If you’re old enough, the phrase “Whole Language” probably makes you cringe; yet Whole Language was not a bad idea. The name, however, was unclear; it was too easy to misunderstand the concept; and it was too easy to dismiss a decent idea as a “fad” simply because someone had slapped a clever name on it.

As a parent and educator, I would cringe every time I heard my daughters’ elementary teachers announce, “I don’t teach grammar because this is a Whole Language classroom.”

Whole Language, doff thy name! And for thy name, which is no part of thee, take an honest description of what thou art: “I don’t teach grammar rules in isolation but tie all of our grammar and mechanics instruction to the students’ writing and reading.”

How much more effective—and popular—might initiatives like “Writing and Reading Across the Curriculum” have been if we’d doffed those names and instead simply acknowledged that, in science class, the kids were going to read their textbooks and, perhaps, the occasional article in a scientific journal, and they were going to be expected to know how to comprehend what they were reading? What if our stated goal was merely to prepare kids to demonstrate their knowledge and understanding of historical periods, the causes of such and such, and the consequences of this and that? What if we told the kids and their parents that, in addition to traditional tests, our social studies students would be required to respond to essay questions, write a review of an article from a magazine, maybe even perform some research and write a paper in support of a thesis?

Would anyone really have insisted, “No, no … we want our children taking only multiple-choice and matching tests in science and history. Save reading and writing for English class”?

But we had to give it a name, and all of a sudden, the rose didn’t smell so sweet.

I could go on and on. Multi-culturalism (“we’re going to read works by authors from all over the world and from several periods in United States and world history”); HOTS (“our goal is for students to go beyond merely repeating the facts of what they’ve read to being able to share with others the merits and shortcomings of a passage and to reflecting on how the author’s view or opinion resonates with their own”); Inventive Spelling (“while the student is in the prewriting and first draft stages, we don’t want to lose momentum and content by stopping to check the spelling of challenging words; we’ll make sure the student proofreads for spelling before turning the final draft in”). And so on.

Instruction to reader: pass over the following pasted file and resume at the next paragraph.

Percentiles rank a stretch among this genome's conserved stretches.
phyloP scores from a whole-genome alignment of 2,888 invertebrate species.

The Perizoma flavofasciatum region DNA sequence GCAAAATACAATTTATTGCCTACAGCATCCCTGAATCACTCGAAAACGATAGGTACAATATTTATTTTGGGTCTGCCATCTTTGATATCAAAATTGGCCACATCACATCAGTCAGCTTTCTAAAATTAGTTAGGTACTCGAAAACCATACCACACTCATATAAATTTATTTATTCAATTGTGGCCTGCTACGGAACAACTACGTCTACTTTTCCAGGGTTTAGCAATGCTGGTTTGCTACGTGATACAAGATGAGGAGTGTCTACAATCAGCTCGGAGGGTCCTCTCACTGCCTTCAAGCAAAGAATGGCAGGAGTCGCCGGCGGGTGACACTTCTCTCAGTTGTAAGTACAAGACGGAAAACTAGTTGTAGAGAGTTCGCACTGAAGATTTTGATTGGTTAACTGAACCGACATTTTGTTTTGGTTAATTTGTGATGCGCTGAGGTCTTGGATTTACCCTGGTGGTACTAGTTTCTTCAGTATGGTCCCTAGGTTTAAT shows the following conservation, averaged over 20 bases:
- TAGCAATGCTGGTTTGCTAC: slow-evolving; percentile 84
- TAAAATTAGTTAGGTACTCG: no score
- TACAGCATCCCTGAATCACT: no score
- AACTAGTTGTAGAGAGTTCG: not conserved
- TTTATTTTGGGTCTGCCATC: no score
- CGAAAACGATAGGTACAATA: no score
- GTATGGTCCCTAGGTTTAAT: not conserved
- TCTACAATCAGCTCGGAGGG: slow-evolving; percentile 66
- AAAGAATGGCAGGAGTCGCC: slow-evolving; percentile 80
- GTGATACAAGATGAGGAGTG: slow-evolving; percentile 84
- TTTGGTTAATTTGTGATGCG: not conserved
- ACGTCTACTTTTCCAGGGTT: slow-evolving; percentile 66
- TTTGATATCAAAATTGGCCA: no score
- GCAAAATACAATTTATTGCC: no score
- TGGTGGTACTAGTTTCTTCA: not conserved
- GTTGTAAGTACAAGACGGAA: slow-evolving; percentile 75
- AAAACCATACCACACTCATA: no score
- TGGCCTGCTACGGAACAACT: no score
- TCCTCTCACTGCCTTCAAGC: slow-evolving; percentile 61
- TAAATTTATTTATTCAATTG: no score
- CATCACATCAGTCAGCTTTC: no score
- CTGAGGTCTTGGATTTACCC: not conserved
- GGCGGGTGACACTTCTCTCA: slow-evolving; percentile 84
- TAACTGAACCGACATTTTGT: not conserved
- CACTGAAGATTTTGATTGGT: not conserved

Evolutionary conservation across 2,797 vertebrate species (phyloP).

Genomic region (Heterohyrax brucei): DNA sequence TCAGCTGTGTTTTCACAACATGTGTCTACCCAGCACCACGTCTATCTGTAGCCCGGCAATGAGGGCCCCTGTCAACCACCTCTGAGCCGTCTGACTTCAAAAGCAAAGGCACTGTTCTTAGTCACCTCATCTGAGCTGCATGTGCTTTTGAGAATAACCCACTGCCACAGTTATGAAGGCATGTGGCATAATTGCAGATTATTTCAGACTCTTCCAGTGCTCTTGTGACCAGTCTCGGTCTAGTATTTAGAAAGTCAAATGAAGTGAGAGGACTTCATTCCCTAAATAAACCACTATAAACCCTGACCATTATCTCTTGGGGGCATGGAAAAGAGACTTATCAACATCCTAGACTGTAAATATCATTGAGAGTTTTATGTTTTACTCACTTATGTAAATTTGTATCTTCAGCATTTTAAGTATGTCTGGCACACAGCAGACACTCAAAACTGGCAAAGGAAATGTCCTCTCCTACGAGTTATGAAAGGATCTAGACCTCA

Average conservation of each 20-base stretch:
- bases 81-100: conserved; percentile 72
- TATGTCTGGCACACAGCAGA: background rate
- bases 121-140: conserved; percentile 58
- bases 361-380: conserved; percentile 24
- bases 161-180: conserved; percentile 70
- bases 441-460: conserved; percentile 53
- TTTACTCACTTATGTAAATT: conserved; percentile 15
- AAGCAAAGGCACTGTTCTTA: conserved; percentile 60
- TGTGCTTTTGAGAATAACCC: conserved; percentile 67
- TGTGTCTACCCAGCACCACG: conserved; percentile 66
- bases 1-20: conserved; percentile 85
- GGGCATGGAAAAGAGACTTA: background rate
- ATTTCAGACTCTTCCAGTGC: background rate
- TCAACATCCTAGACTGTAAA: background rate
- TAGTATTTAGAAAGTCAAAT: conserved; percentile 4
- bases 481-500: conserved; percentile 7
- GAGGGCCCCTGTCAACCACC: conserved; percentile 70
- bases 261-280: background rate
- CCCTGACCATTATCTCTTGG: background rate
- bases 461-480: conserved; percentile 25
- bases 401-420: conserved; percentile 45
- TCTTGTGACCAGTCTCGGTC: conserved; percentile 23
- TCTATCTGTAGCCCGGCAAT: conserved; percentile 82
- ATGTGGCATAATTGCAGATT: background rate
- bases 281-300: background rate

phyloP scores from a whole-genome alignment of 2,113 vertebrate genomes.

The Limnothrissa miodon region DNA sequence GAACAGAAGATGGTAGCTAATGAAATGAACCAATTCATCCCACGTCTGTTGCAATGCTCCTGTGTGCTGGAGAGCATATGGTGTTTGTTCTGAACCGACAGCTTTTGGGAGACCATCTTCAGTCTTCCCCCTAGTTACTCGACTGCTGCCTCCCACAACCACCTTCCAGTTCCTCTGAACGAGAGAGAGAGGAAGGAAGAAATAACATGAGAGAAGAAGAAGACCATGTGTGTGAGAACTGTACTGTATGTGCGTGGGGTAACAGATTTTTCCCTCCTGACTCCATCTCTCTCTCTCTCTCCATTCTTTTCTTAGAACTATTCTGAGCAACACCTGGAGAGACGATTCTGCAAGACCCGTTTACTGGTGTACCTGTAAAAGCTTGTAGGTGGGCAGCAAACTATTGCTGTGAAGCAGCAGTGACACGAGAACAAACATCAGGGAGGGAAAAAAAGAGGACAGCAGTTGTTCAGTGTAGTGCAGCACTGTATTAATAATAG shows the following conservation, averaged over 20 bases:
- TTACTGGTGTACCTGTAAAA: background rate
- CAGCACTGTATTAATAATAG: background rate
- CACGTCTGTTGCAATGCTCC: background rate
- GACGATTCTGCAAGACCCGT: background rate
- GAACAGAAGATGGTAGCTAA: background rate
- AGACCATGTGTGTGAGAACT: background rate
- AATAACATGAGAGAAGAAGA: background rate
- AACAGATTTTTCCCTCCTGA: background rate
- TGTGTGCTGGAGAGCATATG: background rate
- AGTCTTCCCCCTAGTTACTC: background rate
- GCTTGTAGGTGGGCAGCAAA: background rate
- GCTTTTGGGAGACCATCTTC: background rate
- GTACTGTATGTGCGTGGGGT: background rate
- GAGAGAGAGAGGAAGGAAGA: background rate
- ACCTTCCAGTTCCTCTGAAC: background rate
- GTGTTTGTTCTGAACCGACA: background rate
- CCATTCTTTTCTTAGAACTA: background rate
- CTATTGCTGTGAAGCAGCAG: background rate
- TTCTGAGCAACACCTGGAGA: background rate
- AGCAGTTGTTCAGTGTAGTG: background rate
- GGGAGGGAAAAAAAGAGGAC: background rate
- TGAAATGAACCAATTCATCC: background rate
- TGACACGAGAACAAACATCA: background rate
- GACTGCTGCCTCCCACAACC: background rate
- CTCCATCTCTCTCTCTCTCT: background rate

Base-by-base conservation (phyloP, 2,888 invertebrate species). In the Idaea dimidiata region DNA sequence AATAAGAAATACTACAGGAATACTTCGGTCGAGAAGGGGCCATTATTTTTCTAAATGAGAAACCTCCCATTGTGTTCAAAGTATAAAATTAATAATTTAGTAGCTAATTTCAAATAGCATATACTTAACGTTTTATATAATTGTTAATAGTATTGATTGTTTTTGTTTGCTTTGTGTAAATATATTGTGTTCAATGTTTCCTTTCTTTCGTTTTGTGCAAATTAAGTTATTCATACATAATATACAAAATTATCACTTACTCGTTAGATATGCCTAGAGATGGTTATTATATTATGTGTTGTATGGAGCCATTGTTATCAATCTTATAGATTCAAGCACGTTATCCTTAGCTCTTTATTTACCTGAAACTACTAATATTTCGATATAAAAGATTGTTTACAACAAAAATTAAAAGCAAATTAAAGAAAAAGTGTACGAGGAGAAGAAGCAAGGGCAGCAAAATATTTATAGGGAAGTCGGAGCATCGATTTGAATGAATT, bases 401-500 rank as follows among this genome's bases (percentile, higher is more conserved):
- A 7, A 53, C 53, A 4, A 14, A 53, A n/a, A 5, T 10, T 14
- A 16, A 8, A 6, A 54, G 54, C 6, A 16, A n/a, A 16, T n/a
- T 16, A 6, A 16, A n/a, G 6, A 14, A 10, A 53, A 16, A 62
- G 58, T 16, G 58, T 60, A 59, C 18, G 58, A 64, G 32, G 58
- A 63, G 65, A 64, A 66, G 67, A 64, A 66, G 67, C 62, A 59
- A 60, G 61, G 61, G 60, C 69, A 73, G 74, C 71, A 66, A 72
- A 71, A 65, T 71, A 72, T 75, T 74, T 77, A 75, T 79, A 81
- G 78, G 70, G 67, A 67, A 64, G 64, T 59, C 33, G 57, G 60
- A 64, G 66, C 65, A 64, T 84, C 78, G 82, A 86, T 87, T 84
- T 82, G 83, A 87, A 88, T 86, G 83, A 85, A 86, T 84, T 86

None of these examples was a bad idea. A few are actually still in practice—though the names have been changed to protect the innocent. The problem, with each of them—and scores of others—was the name. Something about having a name subjects the initiative to derision without scrutiny. The presumption of guilt without the benefit of a fair trial.

Right now, the name we love to hate is “Standards-Based Instruction and Assessment.”

Whether they’re your state’s standards or some version of national standards; whether they’re performance standards or instructional standards, chances are your first reaction to the word “standards” is to bristle your back—at least a little—and snarl.

But … wait a minute … what were we doing 20 or 30 or 70 years ago if it wasn’t “standards-based”? What did an A or a B or a 75% on an exam mean if it wasn’t a measure against some standard? In most societies and sub-societies and sub-sub-societies, not to have standards is the basis of any number of jokes: You see a couple you know sitting at a table in a restaurant, and in greeting, you say, “I guess they lowered their standards on who they let eat here!” (Har, har, har.)

It’s an old joke; it’s not a terribly funny joke; but it’s a joke only because we all operate on the assumption that, at some level, there exist standards.

“Standards-Based Instruction and Assessment” are not bad things. They are not new things. They come to our attention only because we’ve slapped a new name on an old concept. After all … “a rose by any other name …”

But … really?

To be fair, Juliet was … what? … fourteen? Sixteen, tops? I think we can forgive her for falling for that old cliché.

But we’re adults and educators. Don’t we owe it to our students to go beyond the catchy-sound-bite-name-in-a-phrase-of-the-day and examine the actual content of an idea or initiative before we either pan it or embrace it?

And shouldn’t those of us who teach communications, find the best language with which to convey the idea so it will be the idea that’s judged and not an over generalized impression of the idea?

After all, even Juliet knew that her parents would just love Romeo if they could only get to know him …

... and forget his name.

Wednesday, October 6, 2010

Happy Customer Service Week!

This week is National Customer Service Week, and on behalf of all of Prestwick House, I would like to send out a great big thank you to our hard-working customer service department. Below are some quotations from our customers singing the praises of this stellar department!

“I appreciate your reliable customer service staff and your prompt shipment of materials. I can always count on you!”